OSU junior pitcher Tanner Tully (16) during OSU’s 12-1 win over Hofstra on March 18 at Bill Davis Stadium. Credit: Giustino Bovenzi | Lantern reporterStudents and faculty might be just getting back in the swing of things after being relieved of their responsibilities from March 11 to Monday for spring break, but many Ohio State athletics teams did not enjoy that same luxury.Things were business as usual for these squads, with some even using the time off from classes to pick up the pace of schedule.While details about how the OSU wrestling and women’s basketball teams fared in their NCAA tournament action over the weekend can be found elsewhere in the section, here is a rundown of how six other Buckeye units fared.BaseballOSU baseball played seven games over a nine-game stretch, starting with a four-game series in Las Vegas against University of Nevada, Las Vegas. The Buckeyes split those four games, including a win in the final one before getting on the plane back to Columbus for their first home series.That series came against Hofstra, a team that came into the weekend just 5-11. That number became even worse, as OSU took care of business against the Pride with a three-game sweep.OSU allowed just four runs over the three games. The Friday home opener was marked by a 12-run offensive explosion, but things cooled down from there. The Buckeyes needed a late rally in Game 2 to grab a 4-2 win, while senior lefty John Havird tossed seven strong innings in the final game to lift the home team to a 2-1 victory and sweep.Now 11-6-1 on the year, eight of OSU’s next nine games are set to come at its home field at Bill Davis Stadium.Men’s basketballThe NCAA tournament might have been devoid of scarlet and gray this year, but that does not mean OSU didn’t have any postseason action after its quarterfinal exit from the Big Ten tournament.OSU players during a game against Penn State in the Big Ten tournament on March 10 in Indianapolis. Credit: Samantha Hollingshead | Photo EditorCoach Thad Matta and the Buckeyes accepted a bid into the National Invitational Tournament, where they were a No. 3 seed.Their first draw came at the Schottenstein Center against Mid-American Conference runner-up Akron. In a tight game that featured 10 ties and 23 lead changes, it was fitting that regulation ended with the teams tied at 62.The overtime period was all OSU, however, as the Buckeyes outscored the Zips 10-1 in the final five minutes to take a 72-63 win and earn a second-round meeting with Florida.The matchup against the Gators proved to be a sloppy contest, with OSU shooting just 39 percent. Junior forward Marc Loving and freshman guard JaQuan Lyle combined for 39 of OSU’s 66 points, but it was not enough to top the Gators, who won 74-66, ending OSU’s tumultuous season.Men’s ice hockeyIt was Big Ten tournament time in St. Paul, Minnesota, over spring break, and the OSU men’s hockey team had as much momentum as anyone, coming in unbeaten in seven straight contests.That momentum certainly carried over to the Buckeyes’ first-round matchup with Michigan State. A third-period goal by OSU sophomore forward Matthew Weis knotted the game up at 3, which it remained until overtime.In that extra session, it was freshman forward Mason Jobst collecting a rebound and firing it into the net to keep OSU’s season alive for at least one more night.But it did prove to just be one more night, as the Buckeyes were unable to hold onto a 1-0 third-period lead over top-seeded Minnesota. The Golden Gophers came alive in the final period, getting four pucks past OSU junior goalie Christian Frey. The Buckeyes tacked on a goal late, but it was not nearly enough to avoid the 4-2 season-ending defeat to the eventual Big Ten runner-ups.OSU junior midfielder Johnny Pearson (30) during a game on March 19 in Denver. Credit: Courtesy of OSUMen’s lacrosse After a promising 5-1 start, the then-No. 20 men’s lacrosse team faced a big test over spring break, as it had three ranked opponents on the schedule. The Buckeyes, who could have asserted themselves nationally with a strong showing, instead stumbled, losing all three of those games. They opened with an 8-5 loss on the road to then-No. 14 Hofstra before coming back to Columbus, where OSU fell to then-No. 10 Towson in overtime on March 15, 10-9. At that point, the most difficult matchup still awaited the Buckeyes. OSU headed west to take on the defending national champions and top-ranked Denver. The Scarlet and Gray trailed by just one goal early on in the second half, but the Pioneers pulled away to win 15-6. OSU, however, is set to get another chance to right the ship against a premier opponent on Saturday. The Buckeyes are scheduled to take on No. 2 Notre Dame at 1 p.m. inside Ohio Stadium. Softball The softball team had a successful trip to Southern California, winning four of the five games it played in San Diego, headlined by a win over then-No. 24 Fresno State. The 9-6 victory was OSU’s second over a top 25 team this season. Fueled by a quick start, OSU (14-7) took down San Diego State 4-3 on Wednesday before playing four games in the San Diego State Tournament. The Buckeyes dropped their opener against Long Beach State 5-3 after surrendering three runs to the 49ers in the bottom of the sixth inning. OSU bounced back, however, defeating San Jose State 8-3 on Friday.The crown jewel of the trip was the Buckeyes’ victory over Fresno State. OSU rallied to tie the game in the fifth inning before sealing the deal in the sixth with three more runs. OSU finished the trip off on the right note Sunday afternoon against Cal Poly. After falling behind 2-0, the Buckeyes rattled off seven unanswered runs en route to victory. In the most recent polls, OSU was unranked but it received a few votes. But following their showing in Southern California, the Buckeyes now might break into the top 25. Women’s lacrosseOf all the teams mentioned, it is hard to argue that any is playing better than the OSU women’s lacrosse team. The No. 17 Buckeyes finished off a perfect five-game homestand with three victories over the week and a half of spring break.OSU freshman attacker Avery Murphy (27) during a game against Cincinnati on March 11 at Ohio Stadium. Credit: Courtesy of OSUThe three wins were marked by stellar defense, as OSU gave up just 17 goals in the three games.Senior midfielder Cian Dabrowski was the standout during the stretch for the Scarlet and Gray, scoring eight goals over the three contests. Senior goalie Katie Frederick came up big defensively, stopping 17 shots overall.The wins were by scores of 11-5 over Cincinnati, 10-8 over Virginia Tech and 10-4 over Canisius.Now with a three-game road trip ahead of it, OSU will look to keep its home success going elsewhere.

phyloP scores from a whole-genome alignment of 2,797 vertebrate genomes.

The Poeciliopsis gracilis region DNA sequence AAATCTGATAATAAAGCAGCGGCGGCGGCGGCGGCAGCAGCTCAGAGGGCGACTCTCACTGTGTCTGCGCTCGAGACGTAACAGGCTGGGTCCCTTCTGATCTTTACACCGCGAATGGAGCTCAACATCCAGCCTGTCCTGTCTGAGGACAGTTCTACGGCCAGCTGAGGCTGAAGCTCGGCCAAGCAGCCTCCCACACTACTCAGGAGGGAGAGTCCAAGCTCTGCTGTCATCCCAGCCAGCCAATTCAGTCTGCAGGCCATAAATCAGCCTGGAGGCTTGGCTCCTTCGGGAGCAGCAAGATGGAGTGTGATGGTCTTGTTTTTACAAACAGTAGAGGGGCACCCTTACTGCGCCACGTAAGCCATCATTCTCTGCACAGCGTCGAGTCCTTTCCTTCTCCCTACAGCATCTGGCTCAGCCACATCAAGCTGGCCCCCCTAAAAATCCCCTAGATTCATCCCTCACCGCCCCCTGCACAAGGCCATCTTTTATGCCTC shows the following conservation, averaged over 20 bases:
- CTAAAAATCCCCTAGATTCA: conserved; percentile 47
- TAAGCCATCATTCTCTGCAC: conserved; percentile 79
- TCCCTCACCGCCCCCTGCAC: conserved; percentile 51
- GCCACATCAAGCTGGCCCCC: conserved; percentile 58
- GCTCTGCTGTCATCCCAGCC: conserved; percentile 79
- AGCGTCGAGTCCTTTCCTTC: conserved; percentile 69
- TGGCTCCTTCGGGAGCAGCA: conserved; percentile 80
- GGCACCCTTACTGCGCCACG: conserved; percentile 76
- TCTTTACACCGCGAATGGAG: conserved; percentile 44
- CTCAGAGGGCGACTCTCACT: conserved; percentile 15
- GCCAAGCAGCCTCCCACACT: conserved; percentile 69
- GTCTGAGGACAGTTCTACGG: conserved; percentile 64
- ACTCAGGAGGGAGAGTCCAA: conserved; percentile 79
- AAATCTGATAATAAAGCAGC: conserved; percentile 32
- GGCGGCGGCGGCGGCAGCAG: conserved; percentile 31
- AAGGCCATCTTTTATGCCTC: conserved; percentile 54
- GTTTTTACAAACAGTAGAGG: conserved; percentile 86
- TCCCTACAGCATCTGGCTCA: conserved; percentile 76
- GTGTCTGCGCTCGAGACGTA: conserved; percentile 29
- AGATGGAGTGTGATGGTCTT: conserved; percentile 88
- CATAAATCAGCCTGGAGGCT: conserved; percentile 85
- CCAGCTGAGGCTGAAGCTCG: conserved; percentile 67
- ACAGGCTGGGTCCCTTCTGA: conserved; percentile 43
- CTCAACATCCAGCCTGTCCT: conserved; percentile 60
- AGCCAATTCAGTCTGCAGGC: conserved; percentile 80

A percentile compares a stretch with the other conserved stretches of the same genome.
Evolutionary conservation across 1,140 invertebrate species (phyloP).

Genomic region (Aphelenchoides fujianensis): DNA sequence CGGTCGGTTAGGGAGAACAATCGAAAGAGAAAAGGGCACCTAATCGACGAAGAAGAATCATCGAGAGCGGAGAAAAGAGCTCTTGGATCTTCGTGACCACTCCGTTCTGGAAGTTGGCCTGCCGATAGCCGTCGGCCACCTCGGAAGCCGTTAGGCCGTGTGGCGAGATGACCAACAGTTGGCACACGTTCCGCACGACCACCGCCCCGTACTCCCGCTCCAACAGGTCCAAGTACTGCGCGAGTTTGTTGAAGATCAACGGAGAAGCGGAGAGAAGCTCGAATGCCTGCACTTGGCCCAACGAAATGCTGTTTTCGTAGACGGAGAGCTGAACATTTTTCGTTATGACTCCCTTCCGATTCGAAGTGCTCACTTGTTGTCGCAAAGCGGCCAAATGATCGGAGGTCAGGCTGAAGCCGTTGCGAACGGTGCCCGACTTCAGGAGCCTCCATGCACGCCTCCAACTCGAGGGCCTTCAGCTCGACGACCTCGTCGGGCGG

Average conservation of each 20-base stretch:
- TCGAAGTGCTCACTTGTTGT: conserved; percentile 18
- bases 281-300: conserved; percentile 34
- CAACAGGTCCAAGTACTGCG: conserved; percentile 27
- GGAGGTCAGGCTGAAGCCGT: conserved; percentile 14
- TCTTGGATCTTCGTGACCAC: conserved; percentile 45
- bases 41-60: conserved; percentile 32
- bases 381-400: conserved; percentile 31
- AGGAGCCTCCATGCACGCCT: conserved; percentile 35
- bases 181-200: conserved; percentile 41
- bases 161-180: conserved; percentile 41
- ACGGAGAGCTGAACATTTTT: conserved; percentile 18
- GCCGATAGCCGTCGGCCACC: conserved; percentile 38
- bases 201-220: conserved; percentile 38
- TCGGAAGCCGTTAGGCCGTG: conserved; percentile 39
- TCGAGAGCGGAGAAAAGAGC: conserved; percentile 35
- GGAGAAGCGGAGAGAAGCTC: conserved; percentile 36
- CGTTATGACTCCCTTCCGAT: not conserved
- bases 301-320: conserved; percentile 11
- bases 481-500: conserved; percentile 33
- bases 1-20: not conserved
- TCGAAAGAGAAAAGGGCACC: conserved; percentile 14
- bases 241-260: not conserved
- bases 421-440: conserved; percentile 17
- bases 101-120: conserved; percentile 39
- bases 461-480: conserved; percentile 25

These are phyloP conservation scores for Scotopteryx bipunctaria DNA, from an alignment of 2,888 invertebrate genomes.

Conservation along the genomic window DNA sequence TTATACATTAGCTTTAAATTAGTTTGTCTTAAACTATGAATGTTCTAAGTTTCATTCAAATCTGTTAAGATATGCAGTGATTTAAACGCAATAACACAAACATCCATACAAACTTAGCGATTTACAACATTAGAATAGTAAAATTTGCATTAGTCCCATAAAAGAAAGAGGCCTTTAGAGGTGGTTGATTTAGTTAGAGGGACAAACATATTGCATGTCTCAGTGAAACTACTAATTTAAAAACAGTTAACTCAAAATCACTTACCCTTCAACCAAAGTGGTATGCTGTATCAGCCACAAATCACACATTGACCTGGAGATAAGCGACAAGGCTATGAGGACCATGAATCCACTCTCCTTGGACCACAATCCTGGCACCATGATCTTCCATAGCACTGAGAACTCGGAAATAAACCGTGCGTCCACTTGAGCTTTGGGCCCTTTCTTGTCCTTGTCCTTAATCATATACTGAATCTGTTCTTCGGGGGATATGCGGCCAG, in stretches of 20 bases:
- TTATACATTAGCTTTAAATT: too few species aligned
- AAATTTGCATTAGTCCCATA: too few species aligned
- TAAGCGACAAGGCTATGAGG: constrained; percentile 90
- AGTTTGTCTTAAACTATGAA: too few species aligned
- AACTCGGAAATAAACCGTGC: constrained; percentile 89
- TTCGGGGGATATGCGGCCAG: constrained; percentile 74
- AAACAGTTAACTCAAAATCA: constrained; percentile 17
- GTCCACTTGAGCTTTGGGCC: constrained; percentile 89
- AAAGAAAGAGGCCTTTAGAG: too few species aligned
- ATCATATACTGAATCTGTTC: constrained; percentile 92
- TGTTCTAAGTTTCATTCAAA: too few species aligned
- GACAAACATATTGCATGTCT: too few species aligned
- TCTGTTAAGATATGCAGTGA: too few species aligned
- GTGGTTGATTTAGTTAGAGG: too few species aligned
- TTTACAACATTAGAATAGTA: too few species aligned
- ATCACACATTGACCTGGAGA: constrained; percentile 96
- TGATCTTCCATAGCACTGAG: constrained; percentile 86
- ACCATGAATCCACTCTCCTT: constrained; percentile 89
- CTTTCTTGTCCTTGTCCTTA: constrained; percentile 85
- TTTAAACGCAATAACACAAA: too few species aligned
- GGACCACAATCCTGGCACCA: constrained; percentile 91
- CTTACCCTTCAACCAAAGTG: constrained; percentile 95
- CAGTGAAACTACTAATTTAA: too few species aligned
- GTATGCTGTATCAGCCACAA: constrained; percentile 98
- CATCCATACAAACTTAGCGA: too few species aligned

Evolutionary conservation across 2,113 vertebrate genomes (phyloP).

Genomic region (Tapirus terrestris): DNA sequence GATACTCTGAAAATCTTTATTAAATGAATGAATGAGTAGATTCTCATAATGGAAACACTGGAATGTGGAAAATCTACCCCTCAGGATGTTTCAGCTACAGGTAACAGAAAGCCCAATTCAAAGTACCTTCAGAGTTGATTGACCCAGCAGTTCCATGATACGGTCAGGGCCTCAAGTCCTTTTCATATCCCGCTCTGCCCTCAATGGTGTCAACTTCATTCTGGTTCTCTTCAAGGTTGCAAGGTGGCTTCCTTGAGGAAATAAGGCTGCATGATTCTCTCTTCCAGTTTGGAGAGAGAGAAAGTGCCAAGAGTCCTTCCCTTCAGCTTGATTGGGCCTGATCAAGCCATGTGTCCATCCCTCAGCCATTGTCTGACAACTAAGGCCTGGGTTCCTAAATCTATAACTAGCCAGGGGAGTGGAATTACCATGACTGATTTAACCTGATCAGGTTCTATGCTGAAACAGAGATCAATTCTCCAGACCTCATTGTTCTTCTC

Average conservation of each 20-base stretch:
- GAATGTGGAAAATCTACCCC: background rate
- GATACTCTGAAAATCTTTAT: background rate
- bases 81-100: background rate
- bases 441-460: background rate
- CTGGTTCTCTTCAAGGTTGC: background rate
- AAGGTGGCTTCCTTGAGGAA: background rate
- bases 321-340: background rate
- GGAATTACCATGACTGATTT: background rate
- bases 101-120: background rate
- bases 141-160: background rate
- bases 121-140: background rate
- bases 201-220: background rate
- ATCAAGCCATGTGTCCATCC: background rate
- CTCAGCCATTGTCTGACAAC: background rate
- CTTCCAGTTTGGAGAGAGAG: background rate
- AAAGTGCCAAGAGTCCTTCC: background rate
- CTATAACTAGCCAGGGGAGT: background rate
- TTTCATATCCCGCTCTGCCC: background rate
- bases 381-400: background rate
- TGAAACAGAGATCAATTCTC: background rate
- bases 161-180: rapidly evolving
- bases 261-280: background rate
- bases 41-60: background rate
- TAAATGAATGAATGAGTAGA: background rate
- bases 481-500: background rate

Batman and Robin have been a staple of American entertainment for half a century. Everyone knows Batman is the boss and is always in control. No one would ever mistake the “Boy Wonder” for the “Caped Crusader.”Applied to the Ohio State men’s basketball team, Evan Turner would be Batman and William Buford would be Robin.But in order for the Buckeyes to make a deep NCAA Tournament run, something they are very capable of, Robin is going to have to play a more prominent role in OSU’s offense.Buford’s statistics are actually a bit puzzling. When Turner’s been in the lineup, Buford has put up 14 points a game. In Turner’s absence, Buford was good for 15 points a game — obviously not a big difference, but in order to understand Buford’s significance to the offense, one must dig deeper.The great thing about Buford is that he’s shown the potential to be a very dynamic offensive player. When his shot wasn’t falling against Wisconsin last month, Buford hit the glass and grabbed 12 rebounds. He had 10 assists in a win over Eastern Michigan earlier this season. On Jan. 31 versus Minnesota, Boy Wonder had his shot going. His form isn’t what you would call textbook, but when his high-arching jumpers are falling, it’s a thing of beauty. Buford finished with a career-high 26 points.College basketball isn’t the NBA. Teams can’t just ride a superstar player who can go one-on-five — a la LeBron James or Dwayne Wade — to the title. I’d argue the last team to win the national championship that truly rode the coattails of one player to the title would be the 1988 Kansas Jayhawks.Kansas lost 11 times that year, the most ever of any team to win the title. Entering the tournament, the Jayhawks were a No. 6 seed. But National Player of the Year Danny Manning and the “Miracles” would not be denied. In Kansas’ 83-79 victory over Oklahoma in the National Championship Game, Manning had 31 points, 18 rebounds, 5 steals and 2 blocked shots.That was nearly 22 years ago and college basketball has evolved since then.The further Ohio State advances in the tournament, the more defenses will attempt to take Turner out of the game. Opposing coaches will attempt to conjure up some of the most preposterous game plans in an attempt to neutralize “The Villain.”OSU could see something similar to the triangle and two defense Loyola coach Jimmy Patsos used to hold former Davidson star Stephen Curry scoreless last season. Patsos knew his team couldn’t stop Curry, so he double-teamed Davidson’s sweet-shooting guard the entire game. Curry only got up three shots and didn’t score, but Davidson still won by 30.Obviously, it’s preposterous to think any coach would become that desperate in an NCAA Tournament game. However, a junk defense such as a box-and-one is not out of the question. That brings me back to Buford.He’s the only other player on Ohio State’s roster besides Turner who is a complete offensive player. Buford is capable of getting his own shot and finishing at the rim, at the foul line or beyond the arc. As sports clichés go, Buford is OSU’s “X-factor.”The key for Boy Wonder is to be an efficient scorer. Ohio State is only 7-6 when he has 12 or more field goal attempts. Forced shots and quick shots usually result in fast break points for the other team.If Buford can be a solid but not necessarily spectacular Robin, OSU fans may find the Bat Signal in the skies over Indianapolis, the site of this season’s Final Four.